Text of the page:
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The Facts —
- Illinois’ Republican Gov. Bruce Rauner signed legislation into law, which will take effect on 1 January, allowing state health insurance and state Medicaid coverage for abortions.
- The bill also removes language in Illinois law that states a desire to criminalize abortion if the 1973 Roe v Wade US Supreme Court ruling that legalized the procedure is overturned.
- Rauner signed the legislation into law on 28 September.
What about the Hyde Amendment?
- The Hyde Amendment, which was named after its original sponsor, the late Illinois Congressman Henry Hyde, was first passed in 1976 — three years after Roe v Wade was decided by the US Supreme Court — and banned federal funding of abortions.
- The Hyde Amendment has been passed every year since 1976, as part of the annual Labor-HHS (Health and Human Services) appropriations bill, basically unchanged except for the added exception which has been continuously incorporated since 1994 that allows federal funding to be used for abortions in the case of rape, incest, or when the life of the mother is in danger, according to NPR.
- This year, the House passed HR 7 which would codify the Hyde Amendment, removing the need to pass it every year. The bill, which has not yet been voted on in the Senate, reads:
“This bill makes permanent the prohibition on the use of federal funds, including funds in the budget of the District of Columbia, for abortion or health coverage that includes abortion. The prohibitions in this bill, and current prohibitions, do not apply to abortions in cases of rape or incest, or where a physical condition endangers a woman’s life unless an abortion is performed.”
- The Hyde Amendment only applies to federal funds, but states can use their own Medicaid funds to fund abortions should they so choose, like Illinois has now done.
Gov. Rauner’s Varied Positions on the Bill —
- “Illinois is the first state in decades to lift their restriction on Medicaid coverage of abortion,” according to Physicians for Reproductive Health, which describes itself as “medical community and concerned supporters… work[ing] to improve access to comprehensive reproductive health care, including contraception and abortion.”
- The bill lifting the restriction passed the Illinois House of Representatives in April by a vote of 62-55 and the Illinois Senate in May by a vote of 33-22.
- It was held before being presented to the governor for signing into law partly because Gov. Rauner reversed his position from supporting to opposing the bill in April, according to the Washington Post.
- Rauner said during his campaign for governor of Illinois in 2014 that he felt previously existing legislation that restricted taxpayer-funder abortion coverage “unfairly restricts access based on income,” according to NBC News.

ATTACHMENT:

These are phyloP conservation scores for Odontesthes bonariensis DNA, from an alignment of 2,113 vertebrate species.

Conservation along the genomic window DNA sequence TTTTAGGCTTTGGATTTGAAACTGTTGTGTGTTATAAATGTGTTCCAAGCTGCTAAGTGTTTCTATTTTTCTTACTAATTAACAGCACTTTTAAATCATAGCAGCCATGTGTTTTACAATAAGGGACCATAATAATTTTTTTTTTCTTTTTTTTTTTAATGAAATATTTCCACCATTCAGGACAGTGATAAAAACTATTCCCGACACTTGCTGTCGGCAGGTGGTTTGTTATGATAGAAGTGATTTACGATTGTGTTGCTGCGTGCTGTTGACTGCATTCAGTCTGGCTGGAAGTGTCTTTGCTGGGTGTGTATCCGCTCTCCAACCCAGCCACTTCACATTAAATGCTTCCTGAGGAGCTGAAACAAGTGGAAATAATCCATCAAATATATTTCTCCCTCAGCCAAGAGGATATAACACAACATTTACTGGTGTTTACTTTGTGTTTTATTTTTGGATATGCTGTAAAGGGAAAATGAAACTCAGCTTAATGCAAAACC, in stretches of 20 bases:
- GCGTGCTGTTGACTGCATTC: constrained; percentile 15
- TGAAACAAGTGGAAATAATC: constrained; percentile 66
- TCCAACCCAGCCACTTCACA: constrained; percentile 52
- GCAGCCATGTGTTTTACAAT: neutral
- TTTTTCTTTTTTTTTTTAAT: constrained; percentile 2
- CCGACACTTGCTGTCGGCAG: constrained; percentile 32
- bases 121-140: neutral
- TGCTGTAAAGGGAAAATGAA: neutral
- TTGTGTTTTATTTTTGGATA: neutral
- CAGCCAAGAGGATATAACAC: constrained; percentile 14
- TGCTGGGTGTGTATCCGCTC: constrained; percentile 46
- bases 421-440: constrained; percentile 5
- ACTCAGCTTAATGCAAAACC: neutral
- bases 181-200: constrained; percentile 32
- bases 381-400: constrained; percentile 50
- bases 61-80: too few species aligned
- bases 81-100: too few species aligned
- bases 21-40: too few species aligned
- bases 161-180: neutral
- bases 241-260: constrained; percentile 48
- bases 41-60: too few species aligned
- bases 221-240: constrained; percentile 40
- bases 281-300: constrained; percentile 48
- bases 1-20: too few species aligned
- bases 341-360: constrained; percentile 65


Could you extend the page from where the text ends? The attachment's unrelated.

- Then, in April, he changed his position from supporting legislation that would reverse the law, instead expressing a desire to focus on a balanced budget, reduced property taxes and lawmaker term limits, according to NBC News. Rauner said:
“What we should not do is take on controversial divisive issues right now.”
- Rauner stated his shift in support before the Illinois legislature vetoed him in July to pass a budget in the state for the first time in two years.
- Rauner, who is a Republican, will be up for re-election as governor in 2018 and will potentially face one of the following Democratic opponents, according to NBC:
- State Senator Daniel Biss;
- Madison County Regional Superintendent of Schools Bob Daiber;
- Chris Kennedy, son of the late Robert F Kennedy;
- 47th Ward Alderman Ameya Pawar;
- Small business owner Alex Paterakis; or
- Billionaire JB Pritzker, a member of the Pritzker family which owns the Hyatt hotel chain.
Supporters of the Legislation —
- Gov. Rauner said he has always supported abortion rights at a news conference where he announced he would sign the bill on 28 September:
“I have not and never will change my views. “I personally believe that a woman should have, must have the right to decide what goes on in her own body, that a woman should have the right to decide her health care.”
- Ilyse Hogue, President of NARAL Pro-Choice America said on 28 September:
— NARAL (@NARAL) September 28, 2017
Critics of the Legislation —
- Illinois state Representative Peter Breen, the House Republican floor leader, said on 28 September, according to the Chicago Tribune:
“In the face of overwhelming evidence of Rauner’s inability to competently administer the Illinois government, inability to stand up to [Illinois’ Democratic Speaker of the House Mike Madigan] effectively, and inability to keep his word and his commitments, I can no longer support him.”
- Illinois Republican Party Chairman and Cook County Commissioner Tim Schneider said he was “disappointed” in Rauner, according to the Chicago Tribune:
“While I am frustrated and saddened, I also know that Speaker Madigan and the Democrats are trying to use this issue to divide our party and elect a Madigan-backed candidate for governor.”
Stephanie Haney contributed to this report.